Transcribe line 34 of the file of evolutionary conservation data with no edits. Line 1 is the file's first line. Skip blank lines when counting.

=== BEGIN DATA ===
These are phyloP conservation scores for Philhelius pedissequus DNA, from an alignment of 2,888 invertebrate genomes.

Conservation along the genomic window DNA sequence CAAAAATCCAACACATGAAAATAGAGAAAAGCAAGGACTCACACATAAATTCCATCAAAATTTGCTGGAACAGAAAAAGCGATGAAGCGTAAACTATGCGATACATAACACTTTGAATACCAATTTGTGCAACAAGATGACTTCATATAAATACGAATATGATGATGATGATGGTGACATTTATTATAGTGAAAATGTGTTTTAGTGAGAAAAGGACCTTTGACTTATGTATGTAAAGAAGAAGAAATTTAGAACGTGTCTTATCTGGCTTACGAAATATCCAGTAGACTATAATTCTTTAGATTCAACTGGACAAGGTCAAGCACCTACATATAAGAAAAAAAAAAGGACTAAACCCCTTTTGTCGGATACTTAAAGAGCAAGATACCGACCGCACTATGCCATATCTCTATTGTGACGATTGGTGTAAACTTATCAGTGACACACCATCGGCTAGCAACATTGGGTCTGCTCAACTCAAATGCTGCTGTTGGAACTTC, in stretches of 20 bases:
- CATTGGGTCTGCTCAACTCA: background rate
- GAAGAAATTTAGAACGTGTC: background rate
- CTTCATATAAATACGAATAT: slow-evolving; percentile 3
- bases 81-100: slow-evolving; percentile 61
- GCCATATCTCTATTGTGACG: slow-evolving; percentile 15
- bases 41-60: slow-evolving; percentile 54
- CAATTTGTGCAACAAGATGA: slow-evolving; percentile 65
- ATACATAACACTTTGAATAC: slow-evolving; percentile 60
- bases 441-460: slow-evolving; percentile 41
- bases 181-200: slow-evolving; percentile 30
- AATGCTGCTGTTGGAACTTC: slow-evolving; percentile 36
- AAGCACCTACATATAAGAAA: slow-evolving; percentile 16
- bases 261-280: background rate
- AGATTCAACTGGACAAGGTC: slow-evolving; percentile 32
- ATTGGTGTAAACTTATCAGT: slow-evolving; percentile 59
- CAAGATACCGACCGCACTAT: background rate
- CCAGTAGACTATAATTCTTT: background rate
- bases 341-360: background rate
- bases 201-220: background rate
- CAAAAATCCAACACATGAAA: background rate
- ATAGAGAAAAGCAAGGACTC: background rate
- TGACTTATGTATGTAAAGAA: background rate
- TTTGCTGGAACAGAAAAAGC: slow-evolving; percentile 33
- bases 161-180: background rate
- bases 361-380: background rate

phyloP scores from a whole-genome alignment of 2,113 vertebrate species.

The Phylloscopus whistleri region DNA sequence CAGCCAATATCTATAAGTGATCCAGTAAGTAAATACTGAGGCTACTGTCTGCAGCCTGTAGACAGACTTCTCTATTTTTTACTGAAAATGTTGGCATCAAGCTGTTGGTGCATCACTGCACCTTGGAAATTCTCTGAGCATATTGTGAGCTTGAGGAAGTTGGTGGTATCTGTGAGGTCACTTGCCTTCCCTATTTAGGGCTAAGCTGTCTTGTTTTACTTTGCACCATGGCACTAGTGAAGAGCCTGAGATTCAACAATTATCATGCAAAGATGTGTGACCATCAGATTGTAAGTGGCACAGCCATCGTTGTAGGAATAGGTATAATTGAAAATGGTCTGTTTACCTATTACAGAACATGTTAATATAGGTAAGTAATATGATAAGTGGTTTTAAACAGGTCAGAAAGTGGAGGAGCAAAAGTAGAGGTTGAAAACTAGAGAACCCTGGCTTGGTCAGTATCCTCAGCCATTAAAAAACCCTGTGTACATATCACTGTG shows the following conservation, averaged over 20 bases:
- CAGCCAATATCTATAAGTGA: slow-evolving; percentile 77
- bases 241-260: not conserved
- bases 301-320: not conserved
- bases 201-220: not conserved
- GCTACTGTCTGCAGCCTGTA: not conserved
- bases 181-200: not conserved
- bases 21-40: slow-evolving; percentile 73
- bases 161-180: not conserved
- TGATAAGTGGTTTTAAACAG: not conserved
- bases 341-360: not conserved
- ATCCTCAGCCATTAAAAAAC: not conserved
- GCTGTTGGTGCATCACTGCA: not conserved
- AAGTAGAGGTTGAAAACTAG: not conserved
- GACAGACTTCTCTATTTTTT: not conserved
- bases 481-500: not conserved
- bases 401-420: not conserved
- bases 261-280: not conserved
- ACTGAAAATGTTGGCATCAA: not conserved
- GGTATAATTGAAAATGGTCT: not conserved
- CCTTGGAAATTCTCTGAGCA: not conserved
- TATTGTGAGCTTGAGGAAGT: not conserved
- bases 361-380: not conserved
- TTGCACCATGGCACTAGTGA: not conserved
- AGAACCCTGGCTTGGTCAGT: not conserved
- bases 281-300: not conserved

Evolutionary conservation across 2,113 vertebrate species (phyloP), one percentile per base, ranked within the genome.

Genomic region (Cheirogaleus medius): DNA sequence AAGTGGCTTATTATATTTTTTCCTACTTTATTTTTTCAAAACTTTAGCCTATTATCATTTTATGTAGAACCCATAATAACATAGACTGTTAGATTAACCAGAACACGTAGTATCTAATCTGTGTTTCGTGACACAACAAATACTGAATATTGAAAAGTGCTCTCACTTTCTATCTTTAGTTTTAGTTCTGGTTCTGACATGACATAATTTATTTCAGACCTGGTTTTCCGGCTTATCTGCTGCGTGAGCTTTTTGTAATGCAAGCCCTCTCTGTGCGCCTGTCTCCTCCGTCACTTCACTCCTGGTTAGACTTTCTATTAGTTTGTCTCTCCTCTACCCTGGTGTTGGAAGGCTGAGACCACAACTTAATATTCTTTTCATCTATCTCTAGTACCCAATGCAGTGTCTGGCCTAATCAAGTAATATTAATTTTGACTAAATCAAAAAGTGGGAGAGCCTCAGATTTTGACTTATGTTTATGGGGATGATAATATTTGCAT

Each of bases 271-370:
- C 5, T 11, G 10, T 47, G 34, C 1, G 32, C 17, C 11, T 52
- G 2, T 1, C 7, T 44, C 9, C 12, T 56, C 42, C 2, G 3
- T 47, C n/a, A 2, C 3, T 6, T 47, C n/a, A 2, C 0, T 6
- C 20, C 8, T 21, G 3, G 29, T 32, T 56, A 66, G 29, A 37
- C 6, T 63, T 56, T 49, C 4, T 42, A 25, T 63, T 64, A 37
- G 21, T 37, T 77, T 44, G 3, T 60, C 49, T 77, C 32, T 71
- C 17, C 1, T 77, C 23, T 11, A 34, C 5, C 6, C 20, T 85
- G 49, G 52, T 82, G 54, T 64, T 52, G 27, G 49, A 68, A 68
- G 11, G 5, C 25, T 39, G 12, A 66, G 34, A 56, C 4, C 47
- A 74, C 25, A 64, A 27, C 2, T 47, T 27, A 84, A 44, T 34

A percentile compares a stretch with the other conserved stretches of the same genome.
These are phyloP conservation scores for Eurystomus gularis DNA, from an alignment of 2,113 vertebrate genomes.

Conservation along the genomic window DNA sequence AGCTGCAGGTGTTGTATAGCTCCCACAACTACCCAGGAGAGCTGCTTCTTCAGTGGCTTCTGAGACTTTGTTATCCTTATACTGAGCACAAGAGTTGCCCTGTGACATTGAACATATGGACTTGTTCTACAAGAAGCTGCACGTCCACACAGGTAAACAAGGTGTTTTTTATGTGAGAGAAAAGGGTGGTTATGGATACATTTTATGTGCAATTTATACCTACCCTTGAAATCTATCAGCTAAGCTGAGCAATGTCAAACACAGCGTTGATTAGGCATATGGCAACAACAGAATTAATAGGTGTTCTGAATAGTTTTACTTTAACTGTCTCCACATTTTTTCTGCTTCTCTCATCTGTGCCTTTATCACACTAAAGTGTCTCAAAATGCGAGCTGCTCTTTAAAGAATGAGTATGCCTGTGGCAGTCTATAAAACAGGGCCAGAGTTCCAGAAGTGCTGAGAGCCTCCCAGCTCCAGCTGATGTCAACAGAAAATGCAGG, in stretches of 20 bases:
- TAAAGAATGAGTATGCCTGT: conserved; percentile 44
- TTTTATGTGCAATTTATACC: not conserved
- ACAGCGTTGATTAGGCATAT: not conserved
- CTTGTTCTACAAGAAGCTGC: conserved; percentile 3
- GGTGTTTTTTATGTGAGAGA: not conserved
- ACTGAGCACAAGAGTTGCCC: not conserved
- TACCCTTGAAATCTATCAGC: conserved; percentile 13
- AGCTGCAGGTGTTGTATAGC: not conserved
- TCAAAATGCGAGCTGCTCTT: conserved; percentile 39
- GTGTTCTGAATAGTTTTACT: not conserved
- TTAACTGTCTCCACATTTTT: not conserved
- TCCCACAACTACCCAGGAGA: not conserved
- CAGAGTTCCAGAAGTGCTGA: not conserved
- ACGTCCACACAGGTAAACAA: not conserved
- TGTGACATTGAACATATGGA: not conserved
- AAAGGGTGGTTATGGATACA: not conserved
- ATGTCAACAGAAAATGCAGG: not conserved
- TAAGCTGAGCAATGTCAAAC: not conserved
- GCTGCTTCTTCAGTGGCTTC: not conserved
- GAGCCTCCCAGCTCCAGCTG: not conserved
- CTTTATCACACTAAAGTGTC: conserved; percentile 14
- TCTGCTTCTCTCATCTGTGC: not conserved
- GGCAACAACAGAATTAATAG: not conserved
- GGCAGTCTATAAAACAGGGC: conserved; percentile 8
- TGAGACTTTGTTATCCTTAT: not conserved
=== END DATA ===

- GCTACTGTCTGCAGCCTGTA: not conserved